Candlelit Sunday roast fit for a king and a sensational dessert at historic South Norfolk pub
- Credit: Archant
On a glorious late summer day last September, my brother and I met up for a drink and a sandwich at The Burston Crown, sat outside in the sun and both agreed it was a wonderful place that summed up everything best about a rural pub in a small Norfolk village.
I thought about returning to do a full review as I was keen to see what this pub, which was named South Norfolk Community Pub of the Year in 2016, could offer a family for a Sunday lunch.
My return was different to say the least from that September sun. Two days after Valentine's Day and the remnants of Storm Dennis lashed against the windscreen of my car as I drove back to Burston, just three miles north of Diss.
Thankfully inside this pub, which has stood here since 1580, the atmosphere was so warm and welcoming. An open fire comforted drinkers just in from the rain near the bar and, as we took our seats in one of two small dining areas, the mood was enhanced by festive lights strung around an inglenook fireplace plus candles and roses on the tables.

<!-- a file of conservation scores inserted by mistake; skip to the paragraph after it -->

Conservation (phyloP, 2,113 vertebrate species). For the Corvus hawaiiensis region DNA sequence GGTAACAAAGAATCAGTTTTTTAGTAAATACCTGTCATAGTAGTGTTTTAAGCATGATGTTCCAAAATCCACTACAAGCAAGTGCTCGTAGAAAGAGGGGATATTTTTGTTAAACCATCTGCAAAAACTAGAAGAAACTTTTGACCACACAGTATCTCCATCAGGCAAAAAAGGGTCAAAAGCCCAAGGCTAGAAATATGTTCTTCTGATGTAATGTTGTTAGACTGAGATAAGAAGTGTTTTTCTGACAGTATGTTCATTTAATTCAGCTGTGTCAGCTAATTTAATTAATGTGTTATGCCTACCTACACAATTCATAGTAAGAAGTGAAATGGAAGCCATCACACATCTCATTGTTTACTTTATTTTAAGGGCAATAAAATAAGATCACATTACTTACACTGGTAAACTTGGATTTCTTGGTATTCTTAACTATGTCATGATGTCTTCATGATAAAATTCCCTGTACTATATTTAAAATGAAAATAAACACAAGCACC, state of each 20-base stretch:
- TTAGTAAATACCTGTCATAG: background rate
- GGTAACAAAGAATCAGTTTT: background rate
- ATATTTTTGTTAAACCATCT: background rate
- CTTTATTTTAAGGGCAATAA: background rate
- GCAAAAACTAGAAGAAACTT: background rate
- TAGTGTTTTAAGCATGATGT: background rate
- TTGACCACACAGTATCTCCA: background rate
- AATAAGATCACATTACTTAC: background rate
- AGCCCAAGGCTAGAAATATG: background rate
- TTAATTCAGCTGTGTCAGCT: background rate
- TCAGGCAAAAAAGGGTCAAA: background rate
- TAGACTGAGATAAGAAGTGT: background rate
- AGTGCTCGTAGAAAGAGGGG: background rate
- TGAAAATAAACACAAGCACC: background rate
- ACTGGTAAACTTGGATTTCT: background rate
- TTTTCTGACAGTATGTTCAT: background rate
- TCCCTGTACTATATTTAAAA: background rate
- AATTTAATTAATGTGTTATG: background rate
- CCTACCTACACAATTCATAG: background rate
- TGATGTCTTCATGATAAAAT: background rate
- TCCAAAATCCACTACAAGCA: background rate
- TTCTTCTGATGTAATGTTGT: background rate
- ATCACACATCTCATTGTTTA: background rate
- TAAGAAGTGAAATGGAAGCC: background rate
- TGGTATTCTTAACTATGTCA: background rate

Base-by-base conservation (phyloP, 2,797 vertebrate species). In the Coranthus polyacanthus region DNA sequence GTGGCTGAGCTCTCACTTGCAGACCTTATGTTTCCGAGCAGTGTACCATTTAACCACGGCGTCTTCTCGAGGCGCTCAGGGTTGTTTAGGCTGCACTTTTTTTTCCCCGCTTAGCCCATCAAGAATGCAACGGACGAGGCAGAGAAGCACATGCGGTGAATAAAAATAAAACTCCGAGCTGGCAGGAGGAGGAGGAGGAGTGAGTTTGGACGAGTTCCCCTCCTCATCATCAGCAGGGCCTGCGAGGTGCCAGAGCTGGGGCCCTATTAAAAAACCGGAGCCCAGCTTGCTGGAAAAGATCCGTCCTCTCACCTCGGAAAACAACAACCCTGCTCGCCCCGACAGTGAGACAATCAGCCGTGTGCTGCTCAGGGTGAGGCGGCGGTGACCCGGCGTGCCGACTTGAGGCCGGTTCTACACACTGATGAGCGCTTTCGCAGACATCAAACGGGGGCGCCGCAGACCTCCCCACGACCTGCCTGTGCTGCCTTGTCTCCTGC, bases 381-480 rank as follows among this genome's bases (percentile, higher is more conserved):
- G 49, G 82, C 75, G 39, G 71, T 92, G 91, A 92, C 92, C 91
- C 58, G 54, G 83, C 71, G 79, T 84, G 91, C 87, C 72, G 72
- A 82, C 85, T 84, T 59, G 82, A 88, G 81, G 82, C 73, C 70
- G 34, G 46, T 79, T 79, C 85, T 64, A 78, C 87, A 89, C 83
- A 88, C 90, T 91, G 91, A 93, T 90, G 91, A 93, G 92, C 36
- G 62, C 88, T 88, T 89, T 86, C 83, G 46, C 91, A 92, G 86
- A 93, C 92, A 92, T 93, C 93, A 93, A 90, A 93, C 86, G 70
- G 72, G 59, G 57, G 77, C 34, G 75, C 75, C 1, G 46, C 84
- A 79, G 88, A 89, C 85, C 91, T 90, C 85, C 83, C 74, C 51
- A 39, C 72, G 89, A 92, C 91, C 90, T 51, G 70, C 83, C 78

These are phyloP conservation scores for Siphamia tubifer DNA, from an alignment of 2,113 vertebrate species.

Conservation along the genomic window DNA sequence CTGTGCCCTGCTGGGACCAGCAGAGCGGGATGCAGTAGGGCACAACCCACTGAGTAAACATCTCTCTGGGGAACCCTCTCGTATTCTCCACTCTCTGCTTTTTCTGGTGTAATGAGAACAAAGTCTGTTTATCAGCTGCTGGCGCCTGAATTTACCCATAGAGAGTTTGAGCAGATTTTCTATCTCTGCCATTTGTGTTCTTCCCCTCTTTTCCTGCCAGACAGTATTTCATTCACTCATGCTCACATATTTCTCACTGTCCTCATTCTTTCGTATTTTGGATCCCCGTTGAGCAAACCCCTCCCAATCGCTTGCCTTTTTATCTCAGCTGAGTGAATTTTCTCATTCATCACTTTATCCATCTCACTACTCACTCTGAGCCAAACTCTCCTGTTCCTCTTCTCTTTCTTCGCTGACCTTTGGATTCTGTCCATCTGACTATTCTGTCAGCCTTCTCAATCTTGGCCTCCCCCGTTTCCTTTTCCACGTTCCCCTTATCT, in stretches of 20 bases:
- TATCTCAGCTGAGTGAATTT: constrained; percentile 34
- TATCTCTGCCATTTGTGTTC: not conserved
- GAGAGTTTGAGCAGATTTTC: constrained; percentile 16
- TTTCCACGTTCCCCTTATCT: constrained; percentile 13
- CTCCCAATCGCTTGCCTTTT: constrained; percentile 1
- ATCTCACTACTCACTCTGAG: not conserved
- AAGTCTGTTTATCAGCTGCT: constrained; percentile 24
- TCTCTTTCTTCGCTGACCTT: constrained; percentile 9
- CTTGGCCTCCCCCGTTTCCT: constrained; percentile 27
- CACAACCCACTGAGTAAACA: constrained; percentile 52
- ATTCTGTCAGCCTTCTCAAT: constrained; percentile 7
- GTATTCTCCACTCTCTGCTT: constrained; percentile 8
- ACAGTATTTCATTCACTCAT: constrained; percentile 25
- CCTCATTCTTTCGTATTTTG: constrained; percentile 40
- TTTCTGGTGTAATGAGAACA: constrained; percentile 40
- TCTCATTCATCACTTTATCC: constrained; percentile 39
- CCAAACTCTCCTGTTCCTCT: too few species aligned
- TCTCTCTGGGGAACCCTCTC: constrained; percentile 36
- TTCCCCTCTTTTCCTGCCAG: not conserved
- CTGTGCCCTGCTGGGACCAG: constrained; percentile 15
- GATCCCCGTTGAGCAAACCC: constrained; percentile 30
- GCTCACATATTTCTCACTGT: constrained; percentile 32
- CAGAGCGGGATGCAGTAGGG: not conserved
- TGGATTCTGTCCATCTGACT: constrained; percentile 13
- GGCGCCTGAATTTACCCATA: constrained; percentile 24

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Windows were steamed up, there are no overhead lights, just exposed breams. This pub had low ceilings but was high on atmosphere with that convivial hum of happy diners making a lovely soundtrack to a meal in a pub that played no music. The Burston Crown clearly likes to let its punters do the talking, providing a natural backdrop rather than some cheesy music being pumped through tinny speakers. Plus, for someone that hates eating in an overly bright restaurant or pub, it was perfect.
After ordering drinks, we perused the set Sunday menu. The pub has an offer of two courses for £17 or three for £22 which seems fairly reasonable. I worked out you could order dishes totalling £25 in this offer so there is a saving to be made it you like a lot of food!
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There were four starters on the menu, each priced between £5.50 and £6.50 - a chicken liver, port and juniper berry parfait, pea and mint soup, tempura-battered squid and grilled halloumi.
As we were eating with my two boys, aged seven and four, we just plumped for a main course and dessert.
Eight dishes made up the main course. There is a vegan and vegetarian option, a Norfolk free-range food platter, 10z ribeye steak and two fish dishes, plus two Sunday roast dishes.